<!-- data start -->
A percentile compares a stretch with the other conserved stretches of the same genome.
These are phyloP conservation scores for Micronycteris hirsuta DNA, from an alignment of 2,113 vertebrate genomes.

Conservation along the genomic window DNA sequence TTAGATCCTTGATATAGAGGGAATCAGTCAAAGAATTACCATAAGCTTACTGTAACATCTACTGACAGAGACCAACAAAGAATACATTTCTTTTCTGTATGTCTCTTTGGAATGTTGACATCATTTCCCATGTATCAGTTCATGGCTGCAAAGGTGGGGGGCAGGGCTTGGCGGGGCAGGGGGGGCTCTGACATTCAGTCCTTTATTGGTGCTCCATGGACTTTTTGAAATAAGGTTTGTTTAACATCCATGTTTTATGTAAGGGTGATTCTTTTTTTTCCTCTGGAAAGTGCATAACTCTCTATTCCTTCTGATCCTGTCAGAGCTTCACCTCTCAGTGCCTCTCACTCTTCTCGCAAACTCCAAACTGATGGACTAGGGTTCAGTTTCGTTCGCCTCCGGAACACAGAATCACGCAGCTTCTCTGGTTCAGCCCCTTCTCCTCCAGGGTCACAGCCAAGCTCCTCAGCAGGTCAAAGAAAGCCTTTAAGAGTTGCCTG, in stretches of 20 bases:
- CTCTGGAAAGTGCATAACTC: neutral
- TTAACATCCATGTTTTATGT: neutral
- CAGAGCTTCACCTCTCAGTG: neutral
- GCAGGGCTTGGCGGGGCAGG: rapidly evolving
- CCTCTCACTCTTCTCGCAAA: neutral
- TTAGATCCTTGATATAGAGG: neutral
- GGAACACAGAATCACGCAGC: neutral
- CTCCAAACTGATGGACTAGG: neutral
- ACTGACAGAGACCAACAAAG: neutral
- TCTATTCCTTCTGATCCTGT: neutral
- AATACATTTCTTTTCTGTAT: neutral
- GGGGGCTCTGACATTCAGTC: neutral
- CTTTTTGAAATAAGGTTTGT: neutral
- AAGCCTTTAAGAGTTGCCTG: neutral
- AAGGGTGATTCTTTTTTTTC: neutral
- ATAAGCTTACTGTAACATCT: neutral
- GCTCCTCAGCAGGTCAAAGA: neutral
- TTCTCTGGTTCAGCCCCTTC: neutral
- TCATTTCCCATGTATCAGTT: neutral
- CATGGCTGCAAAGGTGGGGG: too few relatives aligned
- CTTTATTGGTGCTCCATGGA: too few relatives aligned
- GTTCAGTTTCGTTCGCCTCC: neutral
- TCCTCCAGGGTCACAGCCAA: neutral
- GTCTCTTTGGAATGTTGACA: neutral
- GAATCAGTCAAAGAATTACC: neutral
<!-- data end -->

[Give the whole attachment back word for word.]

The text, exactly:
A percentile compares a stretch with the other conserved stretches of the same genome.
These are phyloP conservation scores for Micronycteris hirsuta DNA, from an alignment of 2,113 vertebrate genomes.

Conservation along the genomic window DNA sequence TTAGATCCTTGATATAGAGGGAATCAGTCAAAGAATTACCATAAGCTTACTGTAACATCTACTGACAGAGACCAACAAAGAATACATTTCTTTTCTGTATGTCTCTTTGGAATGTTGACATCATTTCCCATGTATCAGTTCATGGCTGCAAAGGTGGGGGGCAGGGCTTGGCGGGGCAGGGGGGGCTCTGACATTCAGTCCTTTATTGGTGCTCCATGGACTTTTTGAAATAAGGTTTGTTTAACATCCATGTTTTATGTAAGGGTGATTCTTTTTTTTCCTCTGGAAAGTGCATAACTCTCTATTCCTTCTGATCCTGTCAGAGCTTCACCTCTCAGTGCCTCTCACTCTTCTCGCAAACTCCAAACTGATGGACTAGGGTTCAGTTTCGTTCGCCTCCGGAACACAGAATCACGCAGCTTCTCTGGTTCAGCCCCTTCTCCTCCAGGGTCACAGCCAAGCTCCTCAGCAGGTCAAAGAAAGCCTTTAAGAGTTGCCTG, in stretches of 20 bases:
- CTCTGGAAAGTGCATAACTC: neutral
- TTAACATCCATGTTTTATGT: neutral
- CAGAGCTTCACCTCTCAGTG: neutral
- GCAGGGCTTGGCGGGGCAGG: rapidly evolving
- CCTCTCACTCTTCTCGCAAA: neutral
- TTAGATCCTTGATATAGAGG: neutral
- GGAACACAGAATCACGCAGC: neutral
- CTCCAAACTGATGGACTAGG: neutral
- ACTGACAGAGACCAACAAAG: neutral
- TCTATTCCTTCTGATCCTGT: neutral
- AATACATTTCTTTTCTGTAT: neutral
- GGGGGCTCTGACATTCAGTC: neutral
- CTTTTTGAAATAAGGTTTGT: neutral
- AAGCCTTTAAGAGTTGCCTG: neutral
- AAGGGTGATTCTTTTTTTTC: neutral
- ATAAGCTTACTGTAACATCT: neutral
- GCTCCTCAGCAGGTCAAAGA: neutral
- TTCTCTGGTTCAGCCCCTTC: neutral
- TCATTTCCCATGTATCAGTT: neutral
- CATGGCTGCAAAGGTGGGGG: too few relatives aligned
- CTTTATTGGTGCTCCATGGA: too few relatives aligned
- GTTCAGTTTCGTTCGCCTCC: neutral
- TCCTCCAGGGTCACAGCCAA: neutral
- GTCTCTTTGGAATGTTGACA: neutral
- GAATCAGTCAAAGAATTACC: neutral